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If you don’t have anything nice to say …

Q. I am a business owner, and I recently separated a manager from my company. I have followed all the right human resources practices and policies. We have had plenty of conversations about the issues which led to this conclusion, and all has been documented. The conversation worked as it should, and we are moving on. The problem is he has asked me for a reference, both on LinkedIn and more formally, in spite of being very aware of my issues with his performance. How should I respond?

A. A separation done well can often lead to a better match for the person leaving the organization. Separations are typically not easy, but providing plenty of communication about why the situation resulted in a separation and following appropriate human resources practices are essential to helping the person move forward in looking for a new job. The good news is that your former employee is trying to do that. The bad news is that he may be expecting too much from you in terms of making that happen.

LinkedIn is a great resource for job seekers, and the recommendations section serves a general purpose of generating credibility. But blanket reference statements are not a job seeker’s best bet to influence a hiring manager, particularly if an employee has been separated.

Providing references can be hazardous for organizations, and as a result many organizations have reference policies which provide only title and the confirmation of dates of employment for former employees. Some organizations allow managers to provide references if managers preface remarks by saying that they are not acting as representatives of the company. Very few industries still use written references with major exceptions being education, government and some non-profits.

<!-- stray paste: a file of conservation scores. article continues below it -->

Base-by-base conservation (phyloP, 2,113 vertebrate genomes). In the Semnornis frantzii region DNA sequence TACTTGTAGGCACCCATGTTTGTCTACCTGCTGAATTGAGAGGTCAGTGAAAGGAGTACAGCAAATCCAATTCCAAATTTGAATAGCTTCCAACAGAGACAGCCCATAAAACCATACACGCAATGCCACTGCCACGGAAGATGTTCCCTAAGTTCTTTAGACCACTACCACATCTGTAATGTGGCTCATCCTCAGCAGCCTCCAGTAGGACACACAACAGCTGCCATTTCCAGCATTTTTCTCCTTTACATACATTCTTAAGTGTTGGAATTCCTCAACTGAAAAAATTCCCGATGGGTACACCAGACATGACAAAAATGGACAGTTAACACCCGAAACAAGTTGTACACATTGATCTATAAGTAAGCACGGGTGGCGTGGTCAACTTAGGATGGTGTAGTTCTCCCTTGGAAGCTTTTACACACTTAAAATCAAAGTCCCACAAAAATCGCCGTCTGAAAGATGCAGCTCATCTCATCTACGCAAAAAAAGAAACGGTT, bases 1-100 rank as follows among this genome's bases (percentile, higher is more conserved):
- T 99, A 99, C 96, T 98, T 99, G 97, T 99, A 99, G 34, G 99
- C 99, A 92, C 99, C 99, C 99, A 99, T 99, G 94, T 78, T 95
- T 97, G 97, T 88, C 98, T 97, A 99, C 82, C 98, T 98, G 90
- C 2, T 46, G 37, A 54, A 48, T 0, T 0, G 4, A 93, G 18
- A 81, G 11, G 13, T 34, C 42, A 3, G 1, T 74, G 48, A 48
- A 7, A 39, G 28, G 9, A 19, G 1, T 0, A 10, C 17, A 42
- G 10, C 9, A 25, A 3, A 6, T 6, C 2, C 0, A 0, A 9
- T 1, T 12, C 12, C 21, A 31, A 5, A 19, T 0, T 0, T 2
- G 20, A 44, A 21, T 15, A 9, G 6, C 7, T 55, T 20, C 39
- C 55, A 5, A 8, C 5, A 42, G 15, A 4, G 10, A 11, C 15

Your former employee has put you in a difficult position by asking you to write something public on LinkedIn. First, employees should change the general question of “Will you be a reference for me?” to “Will you be able to provide me with a great reference?” Average references or those that are so general that they say very little, are not valued by hiring managers, and in fact may raise concerns about a candidate.

You certainly have the option to say “No, I will not be able to provide a reference”. You might also be able to say, “I am not comfortable providing a broad recommendation on LinkedIn, but if you would like me to speak to a certain employer checking your references about a specific job, I would be willing to do that. I would need you to call me in advance, and provide me with specific information about the job, so that you would be aware of what I would say. That way there are no surprises.” For someone in the job seeker position, evaluate what might be said by your reference, and decide if that person or another would be a better reference.

If you find that you can not provide this former employee with a reference which outlines some areas of strength, it is best to pass. Explain that you will not be able to provide the kinds of information which will support his job search, and you will not provide information which might hurt his efforts either.

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